Viridian offers green laser sighting options for most pistol systems, along with holsters that activate the laser/light when the gun is drawn.

Under perfect conditions, I can shoot faster with conventional sights. The problem is, most life or death defensive situations don’t happen under perfect conditions. In fact, most personal defense situations occur under poor light conditions, just the time when a laser shines, literally. Under low-light conditions, when conventional sights, or even Tritium sights, are difficult to see, a laser is highly visible and allows faster shooting. In home defense situations that might occur in the middle of the night, your eyes require time to adjust. A laser-equipped firearm aids in visibility and allows you to shoot more accurately and much quicker.

You can now get a laser sight for almost any defensive handgun you can imagine, and while a good laser sight isn’t cheap, it has the potential to be an invaluable aid when you most need one. I prefer the models that activate when the gun is gripped, and for this to work for me, the button must be under my middle finger just under the trigger guard.

Passive Activation

Laser systems for firearms are activated either manually — with a switch or button mounted on the unit — or passively, with switches activated when the gun is gripped or removed from the holster. For defensive use, passive activation is a good idea because concealed carry citizens aren’t accustomed to deadly force events … and the simpler the defense system, the better. If you choose a manually activated laser system, make sure you practice finding and activating it to the point it becomes a conditioned response.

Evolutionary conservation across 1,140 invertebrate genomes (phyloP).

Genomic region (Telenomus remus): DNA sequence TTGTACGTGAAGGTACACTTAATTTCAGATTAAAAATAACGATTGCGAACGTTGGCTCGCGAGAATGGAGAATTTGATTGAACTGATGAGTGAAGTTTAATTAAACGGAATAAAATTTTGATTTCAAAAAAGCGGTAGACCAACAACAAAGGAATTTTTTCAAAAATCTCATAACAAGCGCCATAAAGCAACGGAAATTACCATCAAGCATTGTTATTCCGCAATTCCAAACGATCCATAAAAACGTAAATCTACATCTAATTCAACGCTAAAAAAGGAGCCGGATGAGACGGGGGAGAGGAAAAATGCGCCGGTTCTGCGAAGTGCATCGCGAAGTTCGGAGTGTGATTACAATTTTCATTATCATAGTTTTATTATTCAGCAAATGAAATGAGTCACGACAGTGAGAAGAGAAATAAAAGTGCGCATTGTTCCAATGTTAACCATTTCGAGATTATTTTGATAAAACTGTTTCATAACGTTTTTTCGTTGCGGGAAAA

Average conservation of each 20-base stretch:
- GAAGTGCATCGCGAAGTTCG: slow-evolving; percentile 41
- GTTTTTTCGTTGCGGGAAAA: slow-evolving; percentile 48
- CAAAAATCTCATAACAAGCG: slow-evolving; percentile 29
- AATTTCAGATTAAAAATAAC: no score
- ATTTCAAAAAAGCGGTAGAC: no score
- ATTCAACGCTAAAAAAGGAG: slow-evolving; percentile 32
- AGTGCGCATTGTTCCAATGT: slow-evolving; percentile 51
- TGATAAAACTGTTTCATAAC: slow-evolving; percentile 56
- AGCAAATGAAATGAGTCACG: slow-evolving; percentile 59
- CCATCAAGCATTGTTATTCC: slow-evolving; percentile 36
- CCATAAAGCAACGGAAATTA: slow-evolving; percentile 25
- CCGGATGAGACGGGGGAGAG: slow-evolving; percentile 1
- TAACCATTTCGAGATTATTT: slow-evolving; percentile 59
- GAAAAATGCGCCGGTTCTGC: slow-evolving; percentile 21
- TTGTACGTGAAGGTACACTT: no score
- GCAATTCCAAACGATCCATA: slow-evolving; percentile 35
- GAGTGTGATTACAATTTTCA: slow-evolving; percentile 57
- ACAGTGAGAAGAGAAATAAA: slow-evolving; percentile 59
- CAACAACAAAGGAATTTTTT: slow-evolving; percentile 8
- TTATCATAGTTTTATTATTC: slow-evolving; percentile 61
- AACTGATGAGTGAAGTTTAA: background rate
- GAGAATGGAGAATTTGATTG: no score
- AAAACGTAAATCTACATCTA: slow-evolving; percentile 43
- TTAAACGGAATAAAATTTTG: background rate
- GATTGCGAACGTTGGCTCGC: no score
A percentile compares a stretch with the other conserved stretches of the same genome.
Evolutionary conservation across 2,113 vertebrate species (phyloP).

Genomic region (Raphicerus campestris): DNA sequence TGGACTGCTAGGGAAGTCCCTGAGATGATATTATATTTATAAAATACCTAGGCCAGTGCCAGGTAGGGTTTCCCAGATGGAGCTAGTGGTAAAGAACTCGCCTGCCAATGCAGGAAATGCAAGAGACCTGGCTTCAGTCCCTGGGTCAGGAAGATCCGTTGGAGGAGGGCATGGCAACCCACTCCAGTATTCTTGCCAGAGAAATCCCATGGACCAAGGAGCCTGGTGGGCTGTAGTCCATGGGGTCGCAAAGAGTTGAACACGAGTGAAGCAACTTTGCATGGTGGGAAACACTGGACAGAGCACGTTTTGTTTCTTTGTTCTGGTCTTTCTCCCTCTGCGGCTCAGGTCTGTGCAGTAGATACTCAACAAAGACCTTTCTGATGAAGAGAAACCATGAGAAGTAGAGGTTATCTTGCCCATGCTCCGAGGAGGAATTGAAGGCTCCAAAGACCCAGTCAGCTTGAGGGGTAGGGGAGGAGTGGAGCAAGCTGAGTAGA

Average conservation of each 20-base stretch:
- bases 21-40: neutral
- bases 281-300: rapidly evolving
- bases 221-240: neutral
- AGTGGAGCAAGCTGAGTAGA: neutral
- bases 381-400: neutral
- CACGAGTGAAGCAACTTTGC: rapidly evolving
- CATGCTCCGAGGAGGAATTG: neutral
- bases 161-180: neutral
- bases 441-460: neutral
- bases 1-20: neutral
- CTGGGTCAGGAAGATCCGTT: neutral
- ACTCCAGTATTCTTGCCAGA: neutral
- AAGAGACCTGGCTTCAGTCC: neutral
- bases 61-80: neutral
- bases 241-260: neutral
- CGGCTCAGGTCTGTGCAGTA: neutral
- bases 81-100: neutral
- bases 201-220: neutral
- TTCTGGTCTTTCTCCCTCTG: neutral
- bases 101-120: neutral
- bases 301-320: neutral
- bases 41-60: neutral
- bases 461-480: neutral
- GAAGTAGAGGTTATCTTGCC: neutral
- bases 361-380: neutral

Laser Carry

The Crimson Trace Laserguard Pro is a passively activated system that comes complete with a modular holster. - laser sight 1
The Crimson Trace Laserguard Pro is a passively activated system that comes complete with a modular holster.

When possible, I prefer grip-mount lasers because they allow use with standard holsters. Some of the front-mount units will work in some holsters, but grip-mounted units work with almost any holster designed for that gun. Grip-mount lasers add little or no weight, they’re virtually maintenance free, and they’re easy for even a novice to install. Normally, one or two screws have to be removed and replaced, just as one would when changing grip panels.

For front-rail-mount lasers, Crimson Trace has resolved the holster situation with the excellent Laserguard Pro system that’s currently available for M&P Shield, Glock 42 and 43, and XD-S semi-autos. The system combines the manufacturer’s laser/light unit, passively activated with the middle finger on the grip, with a Bladetech holster that’s convertible for inside or outside the waistband, and for right- or left-hand use.